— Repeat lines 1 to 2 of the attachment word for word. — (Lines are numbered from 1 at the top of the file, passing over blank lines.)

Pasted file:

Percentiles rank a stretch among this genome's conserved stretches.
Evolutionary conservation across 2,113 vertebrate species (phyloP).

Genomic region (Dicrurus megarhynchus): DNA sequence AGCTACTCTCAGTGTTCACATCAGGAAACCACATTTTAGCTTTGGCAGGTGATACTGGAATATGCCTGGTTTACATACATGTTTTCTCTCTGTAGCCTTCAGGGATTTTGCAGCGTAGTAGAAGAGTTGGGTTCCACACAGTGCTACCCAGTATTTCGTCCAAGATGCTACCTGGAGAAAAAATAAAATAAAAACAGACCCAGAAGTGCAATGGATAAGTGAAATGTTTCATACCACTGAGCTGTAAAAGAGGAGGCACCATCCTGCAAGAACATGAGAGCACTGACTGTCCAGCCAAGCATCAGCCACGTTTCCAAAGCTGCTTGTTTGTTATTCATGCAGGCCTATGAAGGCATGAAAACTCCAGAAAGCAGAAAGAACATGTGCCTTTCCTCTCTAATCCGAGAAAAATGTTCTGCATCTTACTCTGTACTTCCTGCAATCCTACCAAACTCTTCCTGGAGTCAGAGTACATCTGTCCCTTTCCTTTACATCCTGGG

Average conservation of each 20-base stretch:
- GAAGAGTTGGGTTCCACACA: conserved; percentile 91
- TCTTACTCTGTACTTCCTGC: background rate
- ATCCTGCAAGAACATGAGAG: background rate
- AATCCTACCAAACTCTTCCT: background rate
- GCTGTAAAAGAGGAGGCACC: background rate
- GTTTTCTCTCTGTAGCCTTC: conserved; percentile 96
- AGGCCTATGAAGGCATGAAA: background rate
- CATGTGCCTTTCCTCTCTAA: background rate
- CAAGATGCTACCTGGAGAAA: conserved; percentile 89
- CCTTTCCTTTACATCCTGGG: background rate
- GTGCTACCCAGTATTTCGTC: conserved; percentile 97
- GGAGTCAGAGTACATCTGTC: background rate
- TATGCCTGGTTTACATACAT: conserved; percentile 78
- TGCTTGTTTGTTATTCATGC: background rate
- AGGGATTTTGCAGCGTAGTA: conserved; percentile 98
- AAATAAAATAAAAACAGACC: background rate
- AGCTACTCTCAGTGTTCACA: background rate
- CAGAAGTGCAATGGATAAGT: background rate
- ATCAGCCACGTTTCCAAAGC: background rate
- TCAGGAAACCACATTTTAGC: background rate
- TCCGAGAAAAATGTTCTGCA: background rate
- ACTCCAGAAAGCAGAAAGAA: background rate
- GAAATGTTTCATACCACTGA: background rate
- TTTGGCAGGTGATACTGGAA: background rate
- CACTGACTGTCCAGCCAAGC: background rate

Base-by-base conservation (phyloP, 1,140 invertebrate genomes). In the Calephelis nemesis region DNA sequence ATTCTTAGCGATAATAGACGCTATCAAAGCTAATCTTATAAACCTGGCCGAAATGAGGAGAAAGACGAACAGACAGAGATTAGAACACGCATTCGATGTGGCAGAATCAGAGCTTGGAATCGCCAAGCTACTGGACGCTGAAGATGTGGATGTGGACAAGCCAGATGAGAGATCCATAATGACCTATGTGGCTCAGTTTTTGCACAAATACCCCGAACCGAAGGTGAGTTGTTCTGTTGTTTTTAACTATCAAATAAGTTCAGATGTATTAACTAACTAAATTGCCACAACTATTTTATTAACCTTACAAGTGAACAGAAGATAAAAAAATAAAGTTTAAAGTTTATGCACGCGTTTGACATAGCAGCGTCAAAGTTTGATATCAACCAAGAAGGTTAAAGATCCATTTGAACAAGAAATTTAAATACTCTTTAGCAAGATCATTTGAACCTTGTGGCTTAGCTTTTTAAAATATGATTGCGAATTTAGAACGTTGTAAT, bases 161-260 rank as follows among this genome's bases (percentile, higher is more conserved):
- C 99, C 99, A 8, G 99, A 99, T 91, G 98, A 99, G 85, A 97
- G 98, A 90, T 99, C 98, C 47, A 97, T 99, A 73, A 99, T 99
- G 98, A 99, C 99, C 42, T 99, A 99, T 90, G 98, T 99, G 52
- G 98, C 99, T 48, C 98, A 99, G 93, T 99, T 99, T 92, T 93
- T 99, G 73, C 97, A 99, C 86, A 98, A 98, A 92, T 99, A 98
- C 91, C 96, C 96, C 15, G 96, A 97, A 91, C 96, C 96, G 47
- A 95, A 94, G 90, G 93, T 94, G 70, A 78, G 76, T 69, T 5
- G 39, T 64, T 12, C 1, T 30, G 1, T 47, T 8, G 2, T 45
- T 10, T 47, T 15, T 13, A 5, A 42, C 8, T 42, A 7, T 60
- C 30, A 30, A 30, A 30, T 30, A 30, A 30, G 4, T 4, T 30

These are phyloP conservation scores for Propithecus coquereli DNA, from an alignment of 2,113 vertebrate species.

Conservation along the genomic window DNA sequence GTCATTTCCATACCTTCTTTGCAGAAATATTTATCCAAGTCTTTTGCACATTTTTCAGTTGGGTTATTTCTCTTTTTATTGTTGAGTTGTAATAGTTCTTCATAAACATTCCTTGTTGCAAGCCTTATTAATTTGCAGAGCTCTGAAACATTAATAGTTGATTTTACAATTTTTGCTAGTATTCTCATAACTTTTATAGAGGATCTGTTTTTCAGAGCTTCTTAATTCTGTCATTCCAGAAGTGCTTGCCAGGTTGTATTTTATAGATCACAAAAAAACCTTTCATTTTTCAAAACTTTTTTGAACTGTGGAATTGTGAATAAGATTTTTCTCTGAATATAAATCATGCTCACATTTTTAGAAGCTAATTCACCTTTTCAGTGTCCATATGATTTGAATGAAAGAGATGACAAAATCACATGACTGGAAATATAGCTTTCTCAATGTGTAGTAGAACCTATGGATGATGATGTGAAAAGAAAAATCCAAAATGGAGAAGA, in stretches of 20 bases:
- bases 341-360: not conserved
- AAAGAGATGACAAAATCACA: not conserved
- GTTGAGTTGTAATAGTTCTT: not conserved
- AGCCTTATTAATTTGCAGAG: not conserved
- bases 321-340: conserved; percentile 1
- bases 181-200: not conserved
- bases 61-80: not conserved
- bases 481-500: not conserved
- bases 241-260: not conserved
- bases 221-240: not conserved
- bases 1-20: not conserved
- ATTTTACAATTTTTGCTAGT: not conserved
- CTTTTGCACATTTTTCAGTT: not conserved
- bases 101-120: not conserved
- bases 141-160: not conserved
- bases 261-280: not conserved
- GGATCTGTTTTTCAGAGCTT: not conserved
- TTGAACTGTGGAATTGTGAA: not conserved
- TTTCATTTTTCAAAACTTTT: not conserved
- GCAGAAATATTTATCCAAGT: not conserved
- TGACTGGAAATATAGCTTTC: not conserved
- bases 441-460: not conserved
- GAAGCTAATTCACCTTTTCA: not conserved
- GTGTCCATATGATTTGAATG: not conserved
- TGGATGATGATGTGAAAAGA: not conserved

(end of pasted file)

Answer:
Percentiles rank a stretch among this genome's conserved stretches.
Evolutionary conservation across 2,113 vertebrate species (phyloP).